So would I go back? Oh, you bet I would – in a heartbeat. I’d probably stick the anticlockwise trajectory – like the best tastings you’ve got to start with Speyside and end with Islay. I hit up some amazing distilleries and crossed off a few bucket list items, though left a few remaining (I’m looking at you Campbeltown, Orkneys and Edradour). If you’re about to embark on a trip to the motherland I absolutely recommend the anticlockwise direction and all of the establishments I found myself at – though I’m sure there are some wonderful places I missed (if so please let me know!). However, sitting on the train taking me towards Glasgow (Prestwick) airport I was a contented Waffler with a heart full of fulfilled dreams.

Crossroads WW

Read PART ONE here

Read PART TWO here

Read PART THREE here

Complete distillery list:

Glendronach

Balvenie

Glenfiddich

Aberlour

Glenfarclas

Cragganmore

Glenlivet

Macallan

Glen Moray

Benromach

Talisker

Oban

Bowmore

Bruichladdich

Kilchoman

Laphroaig

Lagavulin

Ardbeg

Caol Ila

Bunnahabhain

(Ardnahoe)

Glenlivet Nἁdurra Oloroso

Reviewed by: Nick

Glenlivet Nadurra WW

Speyside: home to smooth, elegant, subtle and well-balanced whiskies. Whiskies that represent the graceful and sophisticated flavours that this Scottish spirit has to offer.

And then there’s this one.

The Glenlivet name their cask strength range ‘Nadurra’, Gaelic for natural. While they have made bourbon-aged versions, the one that is most widely available is matured in first fill Oloroso casks and it has rapidly carved out a niche in the market previously dominated by Aberlour A’bunadh and Glenfarclas 105. This is possibly because The Glenlivet, being a huge distillery even by Scotland’s standards, can put out a good quantity of bottles at a reasonable price. What this means, however, is that the product released is quite young and… um… what’s the opposite of subtle?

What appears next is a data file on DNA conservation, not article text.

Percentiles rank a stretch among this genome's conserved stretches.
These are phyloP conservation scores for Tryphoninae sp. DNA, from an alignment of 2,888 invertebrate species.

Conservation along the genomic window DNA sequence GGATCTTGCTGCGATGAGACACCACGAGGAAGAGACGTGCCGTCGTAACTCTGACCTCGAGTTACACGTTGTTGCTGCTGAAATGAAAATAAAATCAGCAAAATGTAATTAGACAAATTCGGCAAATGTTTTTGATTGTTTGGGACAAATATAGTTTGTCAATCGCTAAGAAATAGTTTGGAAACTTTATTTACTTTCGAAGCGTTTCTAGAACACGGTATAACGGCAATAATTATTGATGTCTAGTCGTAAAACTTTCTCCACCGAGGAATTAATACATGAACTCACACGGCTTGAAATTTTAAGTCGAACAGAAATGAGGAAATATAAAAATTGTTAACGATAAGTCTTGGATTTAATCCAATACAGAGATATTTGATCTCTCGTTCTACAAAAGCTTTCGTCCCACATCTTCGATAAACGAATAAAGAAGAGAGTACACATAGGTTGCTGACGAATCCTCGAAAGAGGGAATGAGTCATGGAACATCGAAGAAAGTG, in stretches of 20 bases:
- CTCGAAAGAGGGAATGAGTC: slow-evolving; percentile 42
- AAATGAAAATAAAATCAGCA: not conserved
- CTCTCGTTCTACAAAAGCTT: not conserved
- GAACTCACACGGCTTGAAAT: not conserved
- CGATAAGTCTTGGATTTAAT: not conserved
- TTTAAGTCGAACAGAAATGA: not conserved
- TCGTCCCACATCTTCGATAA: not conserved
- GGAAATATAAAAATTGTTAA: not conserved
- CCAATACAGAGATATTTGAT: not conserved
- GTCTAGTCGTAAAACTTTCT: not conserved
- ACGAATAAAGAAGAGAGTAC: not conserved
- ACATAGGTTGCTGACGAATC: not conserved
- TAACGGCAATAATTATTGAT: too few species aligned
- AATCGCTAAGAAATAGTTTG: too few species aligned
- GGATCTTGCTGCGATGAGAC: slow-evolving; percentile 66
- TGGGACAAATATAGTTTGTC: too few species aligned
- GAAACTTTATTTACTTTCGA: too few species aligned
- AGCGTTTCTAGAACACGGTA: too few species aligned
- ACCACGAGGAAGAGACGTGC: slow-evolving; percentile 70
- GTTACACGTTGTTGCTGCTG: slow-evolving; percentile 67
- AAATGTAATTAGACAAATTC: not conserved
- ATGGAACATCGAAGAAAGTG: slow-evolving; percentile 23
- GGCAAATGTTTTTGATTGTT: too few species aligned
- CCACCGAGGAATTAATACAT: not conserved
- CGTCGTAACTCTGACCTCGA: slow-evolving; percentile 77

If most Speyside drops are a Haydn violin concerto, the Glenlivet Nadurra is the Arctic Monkeys first album. It’s like bringing home to meet your mother that guy with tattoos, piercings and parole conditions.

The nose is probably the most refined aspect of the whisky; grape notes dominate alongside butter, apricots and leather car seats. It smells like it could be a cheap brandy, although having had very few expensive brandys in my life, I suppose it could smell like them, too.

The palate is where you get kicked in the face. The sherry is clearly the biggest factor at play here with rich dark fruits coating your tongue while elements of chocolate fudge, liquorice and oak try in vain to keep up. The finish is long, spicy and full of fire, and contains stewed apple flavours and a bitter piney note.

“So we get that it’s rough,” I hear you cry “but check the label, you berk – it’s freaking 60.3%! Surely a drop of water will fix this?”. I did try, fellow wafflers, I promise – and it actually didn’t help much. It lessened the burn, sure, but it was still heavy and volatile, confirming my suspicions about the youthful nature of the whisky.

Having read all the way through this review, you are probably expecting me to give it a fairly negative score. But, in a shocking Christie-esque twist, I’m actually not. I definitely think there is a place for an angsty teenage whisky on my shelf. It’s doesn’t skimp on flavour, it warms your entire insides, and goes well in a hipflask on a fishing trip (or cricket match if you’re sneaky enough). Although it’s far from being objectively good, there’s something to like about it. It’s a cheeky puppy that is so adorable that you don’t mind when it won’t come when it’s called. Don’t kid yourself that it’s a work of art – just drink it…

…in small doses.

★★★

The bottle I reviewed was part of Batch OLO615